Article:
Today, another blog I follow, posted the question of whether her family could get to a local nature area by public transit and bike.

This just tied in so well with our experience of getting to Eagle Marsh this weekend to participate in a cleanup project.  (See yesterday's post.)

Eagle Marsh is located along the Towpath Trail  one of Fort Wayne's many greenways., So bike access is actually very good.  Monday through Friday, Citilink runs a flex route bus to the Towpath Trailhead, adjacent to the marsh. But that service doesn't run on weekends.  So on Saturdays we take the regular fixed route bus to it's end point, and then walk about a mile and a half through a quiet neighborhood to the Towpath trail and then get to the marsh.  It isn't a perfect arrangement, but it gets us their.

But what about other natural areas in Allen County?  Well that gets to be a lot more complicated.  Our two main county parks,Fox Island and Metea are both beyond the boundaries of our bus system, though the county dial-a-ride bus theoretically could get you there during business hours Monday through Friday.  Fox Island is actually adjacent to Eagle Marsh, which on the map  looks like a great plan. In reality, there is a river and busy set of railroad tracks between the properties and no point of entrance to the park.  That entrance is a road that could be biked, though the roads approaching it are both quite busy.  Same for Metea Park, it is just off of a state highway.  So in essence both of the county parks are really auto dependent.

We also have a wonderful asset in Northeast Indiana called Acres Land Trust..  They have nature preserves in 16 counties in the area.  They also run some wonderful programs.  Their Mengerson Preserve is actually on a bus line, but the rest are not.  All are theoretically bike-able on county roads.  But it does come down to the reality that without a car, few people will visit these preserves.


Sunday, March 10, 2013

Spring is sprung, old newspapers and other oddities of March

Yesterday morning on the way to Eagle Marsh to help out with a cleanup day, Mike said it felt like spring was in the air. I, wearing a winter coat, hat and mittens, disagreed.  Today though, it did feel like spring (the temperatures in the 50s didn't hurt!)

Eagle Marsh is a nature preserve at the edge of Fort Wayne that our family volunteers at as trail guides.  Little River Wetlands Project is the land owner for the marsh and several other tracts of land in the Little River Valley.  The Little River (sometimes it is called the Little Wabash) has it's headwaters in Eagle Marsh and flows into the Wabash River in Huntington.  The French Voyageurs called it the Joyful River.  Leaving Quebec, they had to paddle upstream against the St Lawrence, lakes Ontario and Erie and the Maumee.  By the time they finished the relatively short portage over to the Little River, it was all downstream to New Orleans - joyful indeed!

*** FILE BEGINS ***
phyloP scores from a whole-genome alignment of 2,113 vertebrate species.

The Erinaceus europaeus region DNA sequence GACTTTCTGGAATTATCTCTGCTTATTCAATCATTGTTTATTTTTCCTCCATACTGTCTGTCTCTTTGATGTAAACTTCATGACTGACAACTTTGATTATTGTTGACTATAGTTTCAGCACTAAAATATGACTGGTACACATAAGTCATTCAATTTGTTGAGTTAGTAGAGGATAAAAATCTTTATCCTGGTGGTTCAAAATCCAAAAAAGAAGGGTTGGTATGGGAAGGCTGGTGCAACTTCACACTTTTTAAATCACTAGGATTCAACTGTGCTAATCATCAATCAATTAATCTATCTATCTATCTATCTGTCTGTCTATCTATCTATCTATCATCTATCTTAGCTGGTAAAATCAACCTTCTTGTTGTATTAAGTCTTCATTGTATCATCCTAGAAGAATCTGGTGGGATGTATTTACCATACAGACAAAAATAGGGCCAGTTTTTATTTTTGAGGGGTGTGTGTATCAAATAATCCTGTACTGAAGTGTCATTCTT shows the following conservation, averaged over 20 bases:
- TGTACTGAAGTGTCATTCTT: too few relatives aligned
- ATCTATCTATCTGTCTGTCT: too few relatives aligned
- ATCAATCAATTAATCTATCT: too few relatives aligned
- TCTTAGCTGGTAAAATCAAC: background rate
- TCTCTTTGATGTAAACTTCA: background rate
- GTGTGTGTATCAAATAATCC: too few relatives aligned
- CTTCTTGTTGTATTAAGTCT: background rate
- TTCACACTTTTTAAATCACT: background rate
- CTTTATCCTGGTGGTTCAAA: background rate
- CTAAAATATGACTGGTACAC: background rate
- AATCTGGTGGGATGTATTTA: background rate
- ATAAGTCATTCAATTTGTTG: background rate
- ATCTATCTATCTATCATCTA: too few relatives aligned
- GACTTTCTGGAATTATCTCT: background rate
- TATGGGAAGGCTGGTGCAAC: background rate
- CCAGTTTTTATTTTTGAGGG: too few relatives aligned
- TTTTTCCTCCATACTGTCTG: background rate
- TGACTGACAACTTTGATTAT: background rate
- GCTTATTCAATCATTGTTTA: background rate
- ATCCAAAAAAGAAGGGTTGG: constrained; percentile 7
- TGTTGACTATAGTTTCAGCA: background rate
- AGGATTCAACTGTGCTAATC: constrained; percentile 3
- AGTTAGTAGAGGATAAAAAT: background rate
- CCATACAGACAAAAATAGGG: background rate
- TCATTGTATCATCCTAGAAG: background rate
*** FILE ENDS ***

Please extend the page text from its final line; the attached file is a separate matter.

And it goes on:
With all the snow on the ground, litter wasn't as easy to find as it will be once the snow is all gone, but we found a fair amount.  Pete was carrying the recycling bag and snagging pieces of newspaper.  He found this one:

The date is Thursday August 12, 1999!

This paper was in remarkably good shape for a 14 year old newspaper.  I assume it blew off a truck taking it to the recycling center a mile or so down the road, but really, who has 14 year old newspapers to recycle?

After we finished our clean up we headed back to our bus stop and waited for our ride home.

Today we  didn't do much beyond church in the morning. Tomorrow is a work day and then on Tuesday the vacation adventure begins!

Friday, March 8, 2013

Occasions for boots

All the snow that came down on Tuesday is disappearing.  That is not to say we are ready to put our boots away, far from it.  I slogged through about a mile of unshoveled snow to get to my secondary bus stop today.  Some days, I get off work soon enough to catch a half-hour bus and get downtown much sooner than if I wait for the bus that goes by the library. Today was one of those days.  I was carrying groceries in my backpack, and some in a canvas bag, so I got a workout!  When I got downtown, I left some of the groceries with Mike to bring home in his bike saddlebags. My lightened load was much appreciated.  One of the things you discover when becoming car-free is that it takes teamwork in the family to pull it off.  I do the vast majority of the grocery shopping, but sometimes it helps to parcel the shlepping of stuff out to other family members!

Tomorrow should be another occasion to wear boots.  We are planning to go help with a spring cleanup at Eagle Marsh.  I for one will change into my muck boots when I get there.  Be interesting to see what winter (and a lot of snow) have left behind on the trails.

Thursday, March 7, 2013

Snow doesn't mean a day off for homeschool kids!

March snows are wet and heavy - and yet another unrealized benefit of car-free living - you don't need to clear the  driveway to get the car out.   Which gave us time to go snowshoeing.